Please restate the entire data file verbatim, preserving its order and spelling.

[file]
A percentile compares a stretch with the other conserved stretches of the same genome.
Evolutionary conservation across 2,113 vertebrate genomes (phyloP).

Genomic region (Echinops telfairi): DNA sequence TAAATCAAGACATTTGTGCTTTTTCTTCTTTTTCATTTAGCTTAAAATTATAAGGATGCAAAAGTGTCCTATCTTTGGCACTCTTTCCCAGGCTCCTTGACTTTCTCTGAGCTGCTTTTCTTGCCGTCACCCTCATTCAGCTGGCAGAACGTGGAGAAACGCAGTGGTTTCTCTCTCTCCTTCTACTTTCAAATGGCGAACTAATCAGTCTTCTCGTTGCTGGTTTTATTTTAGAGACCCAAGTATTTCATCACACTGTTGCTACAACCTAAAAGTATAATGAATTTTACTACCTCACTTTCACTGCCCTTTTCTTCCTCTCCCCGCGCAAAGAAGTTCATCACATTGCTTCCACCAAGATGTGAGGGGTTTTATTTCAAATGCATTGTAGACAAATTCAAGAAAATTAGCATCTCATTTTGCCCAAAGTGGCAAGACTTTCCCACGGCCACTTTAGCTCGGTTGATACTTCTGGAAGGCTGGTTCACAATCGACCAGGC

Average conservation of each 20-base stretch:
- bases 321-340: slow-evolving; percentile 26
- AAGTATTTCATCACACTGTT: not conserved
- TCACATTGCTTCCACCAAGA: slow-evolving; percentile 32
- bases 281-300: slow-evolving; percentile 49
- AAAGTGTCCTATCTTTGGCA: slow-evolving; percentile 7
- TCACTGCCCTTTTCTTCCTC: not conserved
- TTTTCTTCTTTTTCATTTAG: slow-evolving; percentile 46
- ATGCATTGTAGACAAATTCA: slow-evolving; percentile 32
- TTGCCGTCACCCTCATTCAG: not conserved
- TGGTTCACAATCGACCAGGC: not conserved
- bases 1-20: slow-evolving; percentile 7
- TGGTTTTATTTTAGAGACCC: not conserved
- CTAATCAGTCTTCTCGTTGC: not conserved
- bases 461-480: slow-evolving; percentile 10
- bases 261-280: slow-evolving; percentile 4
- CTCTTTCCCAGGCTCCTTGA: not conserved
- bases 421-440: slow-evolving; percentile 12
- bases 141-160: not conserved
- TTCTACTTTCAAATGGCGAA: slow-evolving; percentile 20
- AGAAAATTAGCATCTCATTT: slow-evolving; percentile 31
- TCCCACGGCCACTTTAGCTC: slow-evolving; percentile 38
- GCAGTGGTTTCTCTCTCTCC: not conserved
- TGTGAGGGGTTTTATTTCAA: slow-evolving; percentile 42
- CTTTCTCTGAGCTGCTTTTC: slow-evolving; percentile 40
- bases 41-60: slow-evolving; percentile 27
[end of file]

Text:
A percentile compares a stretch with the other conserved stretches of the same genome.
Evolutionary conservation across 2,113 vertebrate genomes (phyloP).

Genomic region (Echinops telfairi): DNA sequence TAAATCAAGACATTTGTGCTTTTTCTTCTTTTTCATTTAGCTTAAAATTATAAGGATGCAAAAGTGTCCTATCTTTGGCACTCTTTCCCAGGCTCCTTGACTTTCTCTGAGCTGCTTTTCTTGCCGTCACCCTCATTCAGCTGGCAGAACGTGGAGAAACGCAGTGGTTTCTCTCTCTCCTTCTACTTTCAAATGGCGAACTAATCAGTCTTCTCGTTGCTGGTTTTATTTTAGAGACCCAAGTATTTCATCACACTGTTGCTACAACCTAAAAGTATAATGAATTTTACTACCTCACTTTCACTGCCCTTTTCTTCCTCTCCCCGCGCAAAGAAGTTCATCACATTGCTTCCACCAAGATGTGAGGGGTTTTATTTCAAATGCATTGTAGACAAATTCAAGAAAATTAGCATCTCATTTTGCCCAAAGTGGCAAGACTTTCCCACGGCCACTTTAGCTCGGTTGATACTTCTGGAAGGCTGGTTCACAATCGACCAGGC

Average conservation of each 20-base stretch:
- bases 321-340: slow-evolving; percentile 26
- AAGTATTTCATCACACTGTT: not conserved
- TCACATTGCTTCCACCAAGA: slow-evolving; percentile 32
- bases 281-300: slow-evolving; percentile 49
- AAAGTGTCCTATCTTTGGCA: slow-evolving; percentile 7
- TCACTGCCCTTTTCTTCCTC: not conserved
- TTTTCTTCTTTTTCATTTAG: slow-evolving; percentile 46
- ATGCATTGTAGACAAATTCA: slow-evolving; percentile 32
- TTGCCGTCACCCTCATTCAG: not conserved
- TGGTTCACAATCGACCAGGC: not conserved
- bases 1-20: slow-evolving; percentile 7
- TGGTTTTATTTTAGAGACCC: not conserved
- CTAATCAGTCTTCTCGTTGC: not conserved
- bases 461-480: slow-evolving; percentile 10
- bases 261-280: slow-evolving; percentile 4
- CTCTTTCCCAGGCTCCTTGA: not conserved
- bases 421-440: slow-evolving; percentile 12
- bases 141-160: not conserved
- TTCTACTTTCAAATGGCGAA: slow-evolving; percentile 20
- AGAAAATTAGCATCTCATTT: slow-evolving; percentile 31
- TCCCACGGCCACTTTAGCTC: slow-evolving; percentile 38
- GCAGTGGTTTCTCTCTCTCC: not conserved
- TGTGAGGGGTTTTATTTCAA: slow-evolving; percentile 42
- CTTTCTCTGAGCTGCTTTTC: slow-evolving; percentile 40
- bases 41-60: slow-evolving; percentile 27